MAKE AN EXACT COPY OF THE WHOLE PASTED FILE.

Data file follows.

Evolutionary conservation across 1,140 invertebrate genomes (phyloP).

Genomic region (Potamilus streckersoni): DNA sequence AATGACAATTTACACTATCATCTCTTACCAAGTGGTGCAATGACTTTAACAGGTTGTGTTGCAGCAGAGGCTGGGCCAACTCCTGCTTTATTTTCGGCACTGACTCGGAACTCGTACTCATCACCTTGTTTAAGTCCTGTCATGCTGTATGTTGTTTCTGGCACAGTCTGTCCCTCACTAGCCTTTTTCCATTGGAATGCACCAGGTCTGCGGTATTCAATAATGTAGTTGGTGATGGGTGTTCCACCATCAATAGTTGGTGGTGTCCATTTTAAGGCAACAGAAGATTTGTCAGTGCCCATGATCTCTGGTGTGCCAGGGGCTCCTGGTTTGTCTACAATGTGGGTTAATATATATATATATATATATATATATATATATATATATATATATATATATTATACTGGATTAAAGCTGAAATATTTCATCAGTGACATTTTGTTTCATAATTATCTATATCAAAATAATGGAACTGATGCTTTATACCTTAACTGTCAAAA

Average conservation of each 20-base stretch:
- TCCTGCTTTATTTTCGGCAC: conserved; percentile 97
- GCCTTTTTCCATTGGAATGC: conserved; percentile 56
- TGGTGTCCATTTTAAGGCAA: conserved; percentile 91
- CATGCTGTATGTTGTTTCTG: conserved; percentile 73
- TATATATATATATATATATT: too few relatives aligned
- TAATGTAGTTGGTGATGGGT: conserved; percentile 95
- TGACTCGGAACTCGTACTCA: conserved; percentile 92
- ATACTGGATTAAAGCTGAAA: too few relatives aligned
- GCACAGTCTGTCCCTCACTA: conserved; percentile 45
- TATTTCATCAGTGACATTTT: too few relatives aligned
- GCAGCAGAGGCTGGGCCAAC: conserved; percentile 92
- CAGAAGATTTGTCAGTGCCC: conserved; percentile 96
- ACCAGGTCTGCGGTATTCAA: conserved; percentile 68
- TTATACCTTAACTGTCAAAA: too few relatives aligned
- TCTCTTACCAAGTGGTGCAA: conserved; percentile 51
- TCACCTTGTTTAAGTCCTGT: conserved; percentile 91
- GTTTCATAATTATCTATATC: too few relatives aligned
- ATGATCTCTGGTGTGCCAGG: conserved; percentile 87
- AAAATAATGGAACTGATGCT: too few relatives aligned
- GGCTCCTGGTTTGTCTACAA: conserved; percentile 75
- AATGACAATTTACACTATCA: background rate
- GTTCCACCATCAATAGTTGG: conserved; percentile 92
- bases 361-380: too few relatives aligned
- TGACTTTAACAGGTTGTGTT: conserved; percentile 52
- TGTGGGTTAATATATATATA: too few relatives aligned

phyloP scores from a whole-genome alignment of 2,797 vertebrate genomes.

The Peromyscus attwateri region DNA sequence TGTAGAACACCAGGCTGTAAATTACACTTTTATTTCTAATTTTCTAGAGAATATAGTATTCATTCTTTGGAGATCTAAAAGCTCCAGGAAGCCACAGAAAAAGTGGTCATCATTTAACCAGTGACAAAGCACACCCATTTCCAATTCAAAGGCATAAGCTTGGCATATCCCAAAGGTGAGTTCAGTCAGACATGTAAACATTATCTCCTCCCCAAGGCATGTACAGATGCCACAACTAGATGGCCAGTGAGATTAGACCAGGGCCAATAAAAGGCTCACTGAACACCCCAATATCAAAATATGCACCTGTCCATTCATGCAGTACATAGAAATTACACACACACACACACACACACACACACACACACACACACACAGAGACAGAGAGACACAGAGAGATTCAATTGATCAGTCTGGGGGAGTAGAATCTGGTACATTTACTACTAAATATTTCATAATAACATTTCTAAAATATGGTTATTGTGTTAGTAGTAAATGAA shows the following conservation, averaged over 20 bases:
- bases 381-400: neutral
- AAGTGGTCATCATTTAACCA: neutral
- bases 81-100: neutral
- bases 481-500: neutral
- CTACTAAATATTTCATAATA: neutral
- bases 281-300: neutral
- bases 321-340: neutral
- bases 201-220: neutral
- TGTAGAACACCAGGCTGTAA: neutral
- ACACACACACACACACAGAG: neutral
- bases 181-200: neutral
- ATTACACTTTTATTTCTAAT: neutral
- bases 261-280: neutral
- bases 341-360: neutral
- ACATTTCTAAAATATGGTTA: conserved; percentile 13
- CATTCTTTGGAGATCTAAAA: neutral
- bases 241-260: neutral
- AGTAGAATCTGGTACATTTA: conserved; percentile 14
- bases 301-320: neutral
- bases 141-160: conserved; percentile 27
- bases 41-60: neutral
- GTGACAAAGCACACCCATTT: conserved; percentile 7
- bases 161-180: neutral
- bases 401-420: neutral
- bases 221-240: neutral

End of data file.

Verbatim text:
Evolutionary conservation across 1,140 invertebrate genomes (phyloP).

Genomic region (Potamilus streckersoni): DNA sequence AATGACAATTTACACTATCATCTCTTACCAAGTGGTGCAATGACTTTAACAGGTTGTGTTGCAGCAGAGGCTGGGCCAACTCCTGCTTTATTTTCGGCACTGACTCGGAACTCGTACTCATCACCTTGTTTAAGTCCTGTCATGCTGTATGTTGTTTCTGGCACAGTCTGTCCCTCACTAGCCTTTTTCCATTGGAATGCACCAGGTCTGCGGTATTCAATAATGTAGTTGGTGATGGGTGTTCCACCATCAATAGTTGGTGGTGTCCATTTTAAGGCAACAGAAGATTTGTCAGTGCCCATGATCTCTGGTGTGCCAGGGGCTCCTGGTTTGTCTACAATGTGGGTTAATATATATATATATATATATATATATATATATATATATATATATATATATTATACTGGATTAAAGCTGAAATATTTCATCAGTGACATTTTGTTTCATAATTATCTATATCAAAATAATGGAACTGATGCTTTATACCTTAACTGTCAAAA

Average conservation of each 20-base stretch:
- TCCTGCTTTATTTTCGGCAC: conserved; percentile 97
- GCCTTTTTCCATTGGAATGC: conserved; percentile 56
- TGGTGTCCATTTTAAGGCAA: conserved; percentile 91
- CATGCTGTATGTTGTTTCTG: conserved; percentile 73
- TATATATATATATATATATT: too few relatives aligned
- TAATGTAGTTGGTGATGGGT: conserved; percentile 95
- TGACTCGGAACTCGTACTCA: conserved; percentile 92
- ATACTGGATTAAAGCTGAAA: too few relatives aligned
- GCACAGTCTGTCCCTCACTA: conserved; percentile 45
- TATTTCATCAGTGACATTTT: too few relatives aligned
- GCAGCAGAGGCTGGGCCAAC: conserved; percentile 92
- CAGAAGATTTGTCAGTGCCC: conserved; percentile 96
- ACCAGGTCTGCGGTATTCAA: conserved; percentile 68
- TTATACCTTAACTGTCAAAA: too few relatives aligned
- TCTCTTACCAAGTGGTGCAA: conserved; percentile 51
- TCACCTTGTTTAAGTCCTGT: conserved; percentile 91
- GTTTCATAATTATCTATATC: too few relatives aligned
- ATGATCTCTGGTGTGCCAGG: conserved; percentile 87
- AAAATAATGGAACTGATGCT: too few relatives aligned
- GGCTCCTGGTTTGTCTACAA: conserved; percentile 75
- AATGACAATTTACACTATCA: background rate
- GTTCCACCATCAATAGTTGG: conserved; percentile 92
- bases 361-380: too few relatives aligned
- TGACTTTAACAGGTTGTGTT: conserved; percentile 52
- TGTGGGTTAATATATATATA: too few relatives aligned

phyloP scores from a whole-genome alignment of 2,797 vertebrate genomes.

The Peromyscus attwateri region DNA sequence TGTAGAACACCAGGCTGTAAATTACACTTTTATTTCTAATTTTCTAGAGAATATAGTATTCATTCTTTGGAGATCTAAAAGCTCCAGGAAGCCACAGAAAAAGTGGTCATCATTTAACCAGTGACAAAGCACACCCATTTCCAATTCAAAGGCATAAGCTTGGCATATCCCAAAGGTGAGTTCAGTCAGACATGTAAACATTATCTCCTCCCCAAGGCATGTACAGATGCCACAACTAGATGGCCAGTGAGATTAGACCAGGGCCAATAAAAGGCTCACTGAACACCCCAATATCAAAATATGCACCTGTCCATTCATGCAGTACATAGAAATTACACACACACACACACACACACACACACACACACACACACACAGAGACAGAGAGACACAGAGAGATTCAATTGATCAGTCTGGGGGAGTAGAATCTGGTACATTTACTACTAAATATTTCATAATAACATTTCTAAAATATGGTTATTGTGTTAGTAGTAAATGAA shows the following conservation, averaged over 20 bases:
- bases 381-400: neutral
- AAGTGGTCATCATTTAACCA: neutral
- bases 81-100: neutral
- bases 481-500: neutral
- CTACTAAATATTTCATAATA: neutral
- bases 281-300: neutral
- bases 321-340: neutral
- bases 201-220: neutral
- TGTAGAACACCAGGCTGTAA: neutral
- ACACACACACACACACAGAG: neutral
- bases 181-200: neutral
- ATTACACTTTTATTTCTAAT: neutral
- bases 261-280: neutral
- bases 341-360: neutral
- ACATTTCTAAAATATGGTTA: conserved; percentile 13
- CATTCTTTGGAGATCTAAAA: neutral
- bases 241-260: neutral
- AGTAGAATCTGGTACATTTA: conserved; percentile 14
- bases 301-320: neutral
- bases 141-160: conserved; percentile 27
- bases 41-60: neutral
- GTGACAAAGCACACCCATTT: conserved; percentile 7
- bases 161-180: neutral
- bases 401-420: neutral
- bases 221-240: neutral